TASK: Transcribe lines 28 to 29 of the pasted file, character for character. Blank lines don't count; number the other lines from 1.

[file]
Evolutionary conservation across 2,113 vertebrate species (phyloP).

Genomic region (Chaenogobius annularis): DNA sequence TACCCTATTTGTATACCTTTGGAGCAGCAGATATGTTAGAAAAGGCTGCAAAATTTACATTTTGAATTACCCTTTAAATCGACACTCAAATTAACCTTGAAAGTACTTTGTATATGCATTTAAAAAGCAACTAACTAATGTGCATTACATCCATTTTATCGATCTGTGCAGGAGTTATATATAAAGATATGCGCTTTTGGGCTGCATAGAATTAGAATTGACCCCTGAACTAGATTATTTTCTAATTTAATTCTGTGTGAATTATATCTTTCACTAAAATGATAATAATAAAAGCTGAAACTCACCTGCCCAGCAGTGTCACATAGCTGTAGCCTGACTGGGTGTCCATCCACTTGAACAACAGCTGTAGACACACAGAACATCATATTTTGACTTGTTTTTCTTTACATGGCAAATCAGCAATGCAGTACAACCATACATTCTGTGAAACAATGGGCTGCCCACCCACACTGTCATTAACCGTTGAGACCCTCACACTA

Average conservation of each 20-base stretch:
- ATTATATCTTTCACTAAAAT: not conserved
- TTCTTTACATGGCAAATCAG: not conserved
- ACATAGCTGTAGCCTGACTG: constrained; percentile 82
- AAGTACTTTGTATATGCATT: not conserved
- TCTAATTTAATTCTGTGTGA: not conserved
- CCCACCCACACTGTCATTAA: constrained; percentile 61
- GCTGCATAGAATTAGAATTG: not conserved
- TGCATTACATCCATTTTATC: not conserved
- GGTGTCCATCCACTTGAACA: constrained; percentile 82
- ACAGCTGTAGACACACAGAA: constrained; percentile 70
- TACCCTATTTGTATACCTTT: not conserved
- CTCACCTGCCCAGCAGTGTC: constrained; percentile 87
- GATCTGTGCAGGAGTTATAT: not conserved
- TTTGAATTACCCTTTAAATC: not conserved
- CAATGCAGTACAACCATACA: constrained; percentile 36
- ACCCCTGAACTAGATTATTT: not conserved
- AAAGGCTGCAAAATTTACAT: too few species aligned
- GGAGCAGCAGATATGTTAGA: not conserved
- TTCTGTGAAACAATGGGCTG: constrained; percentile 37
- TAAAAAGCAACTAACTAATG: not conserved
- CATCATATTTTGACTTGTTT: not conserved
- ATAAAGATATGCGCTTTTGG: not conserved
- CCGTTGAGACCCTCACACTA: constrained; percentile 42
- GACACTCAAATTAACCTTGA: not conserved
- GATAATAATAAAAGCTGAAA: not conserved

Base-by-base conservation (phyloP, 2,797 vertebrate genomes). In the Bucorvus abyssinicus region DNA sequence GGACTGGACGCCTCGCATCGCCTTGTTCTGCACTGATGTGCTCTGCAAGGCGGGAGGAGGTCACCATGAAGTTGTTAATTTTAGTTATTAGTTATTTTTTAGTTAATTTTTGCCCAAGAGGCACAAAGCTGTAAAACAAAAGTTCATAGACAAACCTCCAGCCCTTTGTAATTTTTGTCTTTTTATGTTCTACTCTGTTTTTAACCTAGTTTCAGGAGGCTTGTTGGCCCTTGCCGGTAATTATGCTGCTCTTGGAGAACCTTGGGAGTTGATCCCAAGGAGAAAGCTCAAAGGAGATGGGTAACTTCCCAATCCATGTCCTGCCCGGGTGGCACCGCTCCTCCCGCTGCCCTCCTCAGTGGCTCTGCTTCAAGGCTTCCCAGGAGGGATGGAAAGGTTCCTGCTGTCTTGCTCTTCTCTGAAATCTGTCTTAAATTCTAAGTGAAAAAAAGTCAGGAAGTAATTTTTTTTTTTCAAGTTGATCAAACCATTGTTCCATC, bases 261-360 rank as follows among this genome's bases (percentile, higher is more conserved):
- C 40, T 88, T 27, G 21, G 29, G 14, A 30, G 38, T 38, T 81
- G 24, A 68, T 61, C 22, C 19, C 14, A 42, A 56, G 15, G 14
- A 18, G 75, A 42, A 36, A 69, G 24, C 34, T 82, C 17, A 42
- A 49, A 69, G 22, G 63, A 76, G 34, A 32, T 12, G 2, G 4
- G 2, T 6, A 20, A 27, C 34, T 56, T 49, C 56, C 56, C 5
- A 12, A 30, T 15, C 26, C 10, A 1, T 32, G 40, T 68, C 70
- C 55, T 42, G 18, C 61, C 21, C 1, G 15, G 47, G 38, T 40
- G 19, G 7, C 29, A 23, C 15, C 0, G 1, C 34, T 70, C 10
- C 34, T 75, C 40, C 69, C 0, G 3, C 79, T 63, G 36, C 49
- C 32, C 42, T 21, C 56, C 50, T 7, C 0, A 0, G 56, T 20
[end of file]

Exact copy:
- GATAATAATAAAAGCTGAAA: not conserved

Base-by-base conservation (phyloP, 2,797 vertebrate genomes). In the Bucorvus abyssinicus region DNA sequence GGACTGGACGCCTCGCATCGCCTTGTTCTGCACTGATGTGCTCTGCAAGGCGGGAGGAGGTCACCATGAAGTTGTTAATTTTAGTTATTAGTTATTTTTTAGTTAATTTTTGCCCAAGAGGCACAAAGCTGTAAAACAAAAGTTCATAGACAAACCTCCAGCCCTTTGTAATTTTTGTCTTTTTATGTTCTACTCTGTTTTTAACCTAGTTTCAGGAGGCTTGTTGGCCCTTGCCGGTAATTATGCTGCTCTTGGAGAACCTTGGGAGTTGATCCCAAGGAGAAAGCTCAAAGGAGATGGGTAACTTCCCAATCCATGTCCTGCCCGGGTGGCACCGCTCCTCCCGCTGCCCTCCTCAGTGGCTCTGCTTCAAGGCTTCCCAGGAGGGATGGAAAGGTTCCTGCTGTCTTGCTCTTCTCTGAAATCTGTCTTAAATTCTAAGTGAAAAAAAGTCAGGAAGTAATTTTTTTTTTTCAAGTTGATCAAACCATTGTTCCATC, bases 261-360 rank as follows among this genome's bases (percentile, higher is more conserved):